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“What I tried to do is craft a schedule by which the president didn’t have to rely on a piece of paper – it became innate in his head. I said to myself, ‘How can I make the president comfortable so only pockets of time change every day?’

“So the president got a briefing at the same time every day – FBI at 7:00 am, for example. Then recurring meetings happened at the same time same day, such as the Secretary of State every Thursday at 10:00 a.m. There was also ‘use it or lose it’ time, meaning that if someone didn’t need a recurring meeting that week, they could give it back so it could be used for something else.

“Lunch was every day at the same time, and so was exercise. Thus, the president knew that only a few hours in the day changed, without even having to look at his schedule. The majority of his time he could therefore keep in his head, without relaying on paper. The result is that the president is involved in a routine that he gets used to, and the presidency then becomes more normal. We tried to make an abnormal experience a normal experience.”

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Do You Want to Lead? Then Read!

leaders readAre you a leader – at school, work, church, or at home – or do you want to be in a position of leadership? Have you ever considered that one of the most important activities for a leader can be reading?

I’ve always noticed that good leaders are usually big readers too, thinking this made sense because being well informed is an important part of being an effective leader, and also because truly intelligent people, as many leaders are, know that they actually know very little, and therefore are always seeking to learn more.

Below is the best case I’ve come across for why reading is essential for the effective, and more importantly, the convictional, leader.

(This is my last post from Al Mohler’s book The Conviction to Lead: 25 Principles for Leadership That Matters (Bethany House, 2012), which I strongly recommend to anyone who wants to grow in leadership qualities.)

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“As a general rule, clichés are to be avoided. The statement that leaders are readers is an exception to that rule. When you find a leader, you have found a reader. The reason for this is simple – there is no substitute for effective reading when it comes to developing and maintaining the intelligence necessary to lead.

“… Leadership requires a constant flow of intelligence, ideas, and information. There is no way to gain the basics of leadership without reading.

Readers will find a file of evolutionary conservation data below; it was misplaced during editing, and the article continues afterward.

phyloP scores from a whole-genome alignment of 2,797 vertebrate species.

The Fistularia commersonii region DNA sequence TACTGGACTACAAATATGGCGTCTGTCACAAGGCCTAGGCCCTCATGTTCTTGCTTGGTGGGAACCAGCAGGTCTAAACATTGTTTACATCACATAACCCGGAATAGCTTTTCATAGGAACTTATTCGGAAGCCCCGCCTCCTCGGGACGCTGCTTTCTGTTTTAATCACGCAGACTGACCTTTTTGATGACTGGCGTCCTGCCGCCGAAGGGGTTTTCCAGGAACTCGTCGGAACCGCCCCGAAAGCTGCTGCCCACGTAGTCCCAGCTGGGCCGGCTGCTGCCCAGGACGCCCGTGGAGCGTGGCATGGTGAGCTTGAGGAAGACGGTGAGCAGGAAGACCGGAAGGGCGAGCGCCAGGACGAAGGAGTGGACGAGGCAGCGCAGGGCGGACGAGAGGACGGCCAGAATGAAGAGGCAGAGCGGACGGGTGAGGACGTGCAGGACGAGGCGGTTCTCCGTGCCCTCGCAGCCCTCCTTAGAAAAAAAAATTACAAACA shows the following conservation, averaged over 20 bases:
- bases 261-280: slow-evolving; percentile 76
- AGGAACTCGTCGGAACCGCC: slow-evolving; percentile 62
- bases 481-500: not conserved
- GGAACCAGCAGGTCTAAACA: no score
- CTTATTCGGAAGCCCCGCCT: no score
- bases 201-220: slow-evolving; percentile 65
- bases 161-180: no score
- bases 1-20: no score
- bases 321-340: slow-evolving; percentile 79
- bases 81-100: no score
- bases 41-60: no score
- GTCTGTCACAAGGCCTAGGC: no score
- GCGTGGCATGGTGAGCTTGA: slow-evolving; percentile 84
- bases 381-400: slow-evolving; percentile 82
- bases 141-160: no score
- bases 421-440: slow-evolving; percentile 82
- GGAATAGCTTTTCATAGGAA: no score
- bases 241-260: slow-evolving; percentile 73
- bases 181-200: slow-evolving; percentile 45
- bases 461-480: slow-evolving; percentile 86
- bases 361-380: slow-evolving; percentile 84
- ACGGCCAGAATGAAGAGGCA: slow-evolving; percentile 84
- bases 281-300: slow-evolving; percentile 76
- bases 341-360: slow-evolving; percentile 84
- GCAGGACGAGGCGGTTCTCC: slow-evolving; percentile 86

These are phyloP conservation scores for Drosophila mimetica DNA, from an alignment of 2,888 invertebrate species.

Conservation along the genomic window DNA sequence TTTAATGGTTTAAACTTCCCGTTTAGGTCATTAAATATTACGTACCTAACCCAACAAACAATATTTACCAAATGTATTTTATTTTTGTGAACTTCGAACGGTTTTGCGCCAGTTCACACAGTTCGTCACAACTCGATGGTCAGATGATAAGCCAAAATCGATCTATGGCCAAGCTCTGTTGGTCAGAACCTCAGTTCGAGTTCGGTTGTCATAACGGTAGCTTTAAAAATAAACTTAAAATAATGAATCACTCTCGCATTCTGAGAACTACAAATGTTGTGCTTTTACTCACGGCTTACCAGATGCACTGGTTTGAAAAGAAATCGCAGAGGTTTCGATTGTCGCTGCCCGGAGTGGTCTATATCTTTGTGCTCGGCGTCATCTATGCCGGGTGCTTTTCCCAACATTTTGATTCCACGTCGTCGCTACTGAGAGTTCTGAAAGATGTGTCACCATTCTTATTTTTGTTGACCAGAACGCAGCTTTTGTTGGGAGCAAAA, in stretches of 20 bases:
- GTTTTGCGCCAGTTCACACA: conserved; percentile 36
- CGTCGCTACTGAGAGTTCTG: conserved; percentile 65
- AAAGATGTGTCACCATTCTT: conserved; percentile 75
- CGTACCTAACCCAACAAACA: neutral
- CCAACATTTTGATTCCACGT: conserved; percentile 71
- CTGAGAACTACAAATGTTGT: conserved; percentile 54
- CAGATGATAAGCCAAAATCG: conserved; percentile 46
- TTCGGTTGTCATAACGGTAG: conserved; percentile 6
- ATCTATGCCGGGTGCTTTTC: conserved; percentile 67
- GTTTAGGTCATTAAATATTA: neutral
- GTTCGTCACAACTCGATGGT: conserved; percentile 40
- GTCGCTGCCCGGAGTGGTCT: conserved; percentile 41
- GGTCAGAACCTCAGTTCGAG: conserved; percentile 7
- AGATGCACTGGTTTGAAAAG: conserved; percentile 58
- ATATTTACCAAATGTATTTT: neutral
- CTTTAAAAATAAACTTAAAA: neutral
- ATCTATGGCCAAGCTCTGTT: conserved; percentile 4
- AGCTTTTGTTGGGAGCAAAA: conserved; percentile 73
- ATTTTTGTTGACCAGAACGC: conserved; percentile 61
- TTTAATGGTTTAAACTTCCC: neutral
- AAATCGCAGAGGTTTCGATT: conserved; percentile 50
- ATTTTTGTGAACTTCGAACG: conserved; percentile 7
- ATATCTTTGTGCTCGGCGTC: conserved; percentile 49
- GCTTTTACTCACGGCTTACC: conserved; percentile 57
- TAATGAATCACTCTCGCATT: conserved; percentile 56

“… The explosion of books and articles on leadership is one signal that leaders are avid readers and eager consumers of the written word. Leading by conviction demands an even deeper commitment to reading and the mental disciplines that effective reading establishes. Why? Because convictions require continual mental activity. The leader is constantly analyzing, considering, defining, and confirming the convictions that will rule his leadership” (99-100).

Al Mohler on Using Twitter

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In his excellent book on leadership The Conviction to Lead: 25 Principles for Leadership That Matters (Bethany House, 2012), President of the Southern Baptist Theological Seminary Al Mohler urges leaders to embrace the digital world and social media to further their message and join the cultural conversation.

As an enthusiastic Twitter user (I once was firmly against getting an account, but boy, are things different now), I was pleased to see how Dr. Mohler uses it as a source of news, as I also do, and I thought he aptly captures the way the medium’s 140-character limit can force you to write more concisely than ever before – a skill that’s important in good writing, whether you use Twitter or not. See what he has to say:

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“Twitter is fast becoming the leading edge of social communication. I let Twitter feed my Facebook page, and I work hard to inform my constituencies and Twitter followers day by day. Twitter is now my first source for news. Tweets announce headlines, and I follow the links to the news stories. It is a huge time-saver and alert system.

“A tweet may be limited to 140 characters, but users have brilliantly exploited that platform. The economy of characters is the charm, the most brilliant coercion of conciseness imaginable. If you are not on Twitter, and if you are not working and following it regularly, you are missing a massive leadership opportunity. Twitter, used wisely, can drive enormous traffic to your content, your organization, and your convictions. How can you justify leaving all that behind?” (180)